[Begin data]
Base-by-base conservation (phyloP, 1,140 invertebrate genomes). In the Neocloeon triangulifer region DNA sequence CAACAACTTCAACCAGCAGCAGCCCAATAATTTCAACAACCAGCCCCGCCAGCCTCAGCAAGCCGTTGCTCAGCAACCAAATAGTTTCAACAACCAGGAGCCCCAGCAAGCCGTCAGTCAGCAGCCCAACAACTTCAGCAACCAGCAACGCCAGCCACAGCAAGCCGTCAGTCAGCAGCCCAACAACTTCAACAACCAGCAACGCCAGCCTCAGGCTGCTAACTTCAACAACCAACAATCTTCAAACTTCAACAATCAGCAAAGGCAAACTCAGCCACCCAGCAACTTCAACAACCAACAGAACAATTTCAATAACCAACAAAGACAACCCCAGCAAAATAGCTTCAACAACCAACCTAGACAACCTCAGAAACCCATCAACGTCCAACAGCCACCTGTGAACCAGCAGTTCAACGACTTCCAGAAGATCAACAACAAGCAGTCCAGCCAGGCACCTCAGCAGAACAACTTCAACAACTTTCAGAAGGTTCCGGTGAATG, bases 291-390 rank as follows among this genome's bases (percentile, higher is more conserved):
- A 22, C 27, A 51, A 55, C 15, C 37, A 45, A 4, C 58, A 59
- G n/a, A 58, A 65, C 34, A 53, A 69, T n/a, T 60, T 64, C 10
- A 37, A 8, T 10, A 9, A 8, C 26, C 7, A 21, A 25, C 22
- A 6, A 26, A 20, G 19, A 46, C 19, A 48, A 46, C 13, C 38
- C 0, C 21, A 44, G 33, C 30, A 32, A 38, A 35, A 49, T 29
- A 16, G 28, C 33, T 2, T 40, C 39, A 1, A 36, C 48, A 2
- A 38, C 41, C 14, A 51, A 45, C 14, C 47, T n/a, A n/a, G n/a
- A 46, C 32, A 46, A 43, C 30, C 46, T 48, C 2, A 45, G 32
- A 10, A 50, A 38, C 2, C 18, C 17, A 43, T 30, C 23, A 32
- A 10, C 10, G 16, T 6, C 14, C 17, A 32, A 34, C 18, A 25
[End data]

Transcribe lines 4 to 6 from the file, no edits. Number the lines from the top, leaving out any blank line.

- A 37, A 8, T 10, A 9, A 8, C 26, C 7, A 21, A 25, C 22
- A 6, A 26, A 20, G 19, A 46, C 19, A 48, A 46, C 13, C 38
- C 0, C 21, A 44, G 33, C 30, A 32, A 38, A 35, A 49, T 29